The camera is one of the few departments where Motorola has invested some extra effort. Whether this, combined with the new fingerprint reader and the prospect for some extra memory and RAM are enough to justify the added price hike is, of course, strictly a matter of personal opinion. However, there is no doubt that the new 16MP snapper is technically superior to the 13MP module in the basic G4.
The 16MP camera is based on Omni Vision's OV16860 PureCel Plus-S sensor, which is marketed as a high-end or at least above mid-range model. It offers 1.3-micron pixel size with improved performance over lower-end 1.12-micron 16MP offers in both good and low-light conditions and significantly reduced pixel crosstalk. In the Moto G4 Plus it is coupled with a f/2.0 lens, as well as a few extra goodies.
These include a dual-tone LED flash and a combination of phase detection and a laser system for better and faster autofocus.
The Morotola camera UI looks deceptively simple, but you can tap into a surprising amount of power once you get used to it.
The most common shortcuts are available right in the viewfinder, including Flash and HDR toggles (with Auto modes for both). A right swipe brings up the settings.
Settings are slightly hidden-away. You can bring them up by swiping from the left-hand side.
You can also tap and hold on the screen to lock focus and exposure. Manual exposure control is available too, just drag the sun icon. This doesn't work with the "Tap anywhere" shutter button.
If you want more, you can go into the Pro mode. It gives you control over focus, shutter speed, ISO, exposure compensation and white balance. You can also view all the dials simultaneously to make big adjustments quicker.
The Moto G4 Plus offers a burst mode called Burst Shot. You hold down the virtual shutter key and see a count of the number of photos taken. After you lift your finger, the phone will automatically select the best one. The others are still preserved if you want to override the auto selection. Even so, photos are grouped together so you can easily delete long bursts in one go.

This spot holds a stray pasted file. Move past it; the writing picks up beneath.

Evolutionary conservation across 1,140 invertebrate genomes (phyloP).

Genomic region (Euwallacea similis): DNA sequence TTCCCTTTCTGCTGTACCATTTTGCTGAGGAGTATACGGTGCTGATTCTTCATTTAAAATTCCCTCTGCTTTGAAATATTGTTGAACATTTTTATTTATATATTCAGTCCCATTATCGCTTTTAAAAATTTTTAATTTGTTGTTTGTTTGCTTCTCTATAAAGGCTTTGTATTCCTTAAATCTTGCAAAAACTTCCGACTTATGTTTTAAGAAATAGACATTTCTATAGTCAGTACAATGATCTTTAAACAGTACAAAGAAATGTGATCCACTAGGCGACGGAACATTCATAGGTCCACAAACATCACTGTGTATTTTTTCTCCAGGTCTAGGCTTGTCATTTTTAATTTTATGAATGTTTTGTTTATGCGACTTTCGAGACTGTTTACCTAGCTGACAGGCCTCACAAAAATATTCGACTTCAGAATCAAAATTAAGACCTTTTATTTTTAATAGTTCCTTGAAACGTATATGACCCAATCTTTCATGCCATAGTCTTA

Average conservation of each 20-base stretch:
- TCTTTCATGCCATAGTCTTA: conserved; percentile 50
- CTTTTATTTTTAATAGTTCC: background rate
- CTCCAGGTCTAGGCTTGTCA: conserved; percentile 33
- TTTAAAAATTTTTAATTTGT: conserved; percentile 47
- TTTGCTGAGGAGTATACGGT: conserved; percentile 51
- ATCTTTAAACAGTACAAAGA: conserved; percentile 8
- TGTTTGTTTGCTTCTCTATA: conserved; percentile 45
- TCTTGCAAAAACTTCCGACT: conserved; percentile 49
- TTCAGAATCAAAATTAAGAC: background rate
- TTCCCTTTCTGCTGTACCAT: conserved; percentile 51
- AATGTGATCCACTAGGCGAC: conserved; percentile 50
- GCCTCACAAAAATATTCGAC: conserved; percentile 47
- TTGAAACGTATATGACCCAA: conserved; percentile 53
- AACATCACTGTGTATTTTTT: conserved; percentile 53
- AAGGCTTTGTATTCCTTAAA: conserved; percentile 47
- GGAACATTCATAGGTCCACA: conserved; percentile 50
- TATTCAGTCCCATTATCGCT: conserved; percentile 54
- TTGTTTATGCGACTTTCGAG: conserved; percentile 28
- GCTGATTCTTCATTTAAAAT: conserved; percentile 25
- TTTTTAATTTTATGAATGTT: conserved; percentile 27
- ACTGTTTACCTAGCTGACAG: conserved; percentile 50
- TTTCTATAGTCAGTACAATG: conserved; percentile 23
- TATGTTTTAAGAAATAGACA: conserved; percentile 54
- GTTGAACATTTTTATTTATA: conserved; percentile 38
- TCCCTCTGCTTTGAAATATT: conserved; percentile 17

The Moto G4 Plus takes decent stills, but frankly they don't really constitute that big of an improvement over the G4 with its 13MP snapper. The 16MP camera does OK in picking up detail, but shots tend to come out noisy. White balance tends to lean toward the extremes from time to time. But it is hardly a major issue.
What is troubling, however, is the significant barrel distortion, observable on most stills. Edge-to-edge sharpness isn't great and there is slightly limited dynamic range to work with.
That being said, you are probably better off leaving HDR to auto all the time. It takes its toll on shot-to-shot time, but the end result is worth the wait.
The 5MP selfie camera takes photos with very good quality, sharp and rich in detail, with little noise. It has an HDR mode (with Auto), which is well worth it. It appears to be the exact same snapper from the Moto G4.
Unlike the selfie experience, we kind of hoped the Moto G4 Plus wouldn't borrow the panorama from its sibling. Sadly, the resolution, detail and stitching are still just as bad.
You can also check how the Moto G4 Plus stacks up against other 16MP snappers in our database.
The Moto G4 Plus can record 1080p video (at 30fps) with both the front and back camera. It also offers a 120fps slow motion mode, but only at 540p (a quarter of FullHD, aka qHD). This is exactly what the regular G4 is capable of as well and understandably so, since the limitations don't come from the camera sensor, but rather the Snapdragon 617 SoC.
The videos are captured in the usual MP4 files at 17Mbps. Sound is recorded in stereo at a good 128Kbps (48kHz).
The videos keep plenty of detail, but the camera runs up against dynamic range limits.
Color rendering is similar to the still camera - that is slightly oversaturated and with a white balance that's slightly off.
We tried enabling HDR, but while it did bring out the highlights a touch, it crushed the shadows. We'd definitely skip the HDR video mode, it's just not as good as that of the still camera.
The sound in the recorded videos isn't perfect, we think it has to do with the mic positioning. One is on the back, next to the camera, the other on front (the mouth piece), which isn't the best way to capture stereo sound.
1080p video is the norm for the premium mid-range market. The Moto G4 shows strong sharpening, but the image is clean. Low-light performance is good, but it does have some edge-to-edge sharpness issues to note.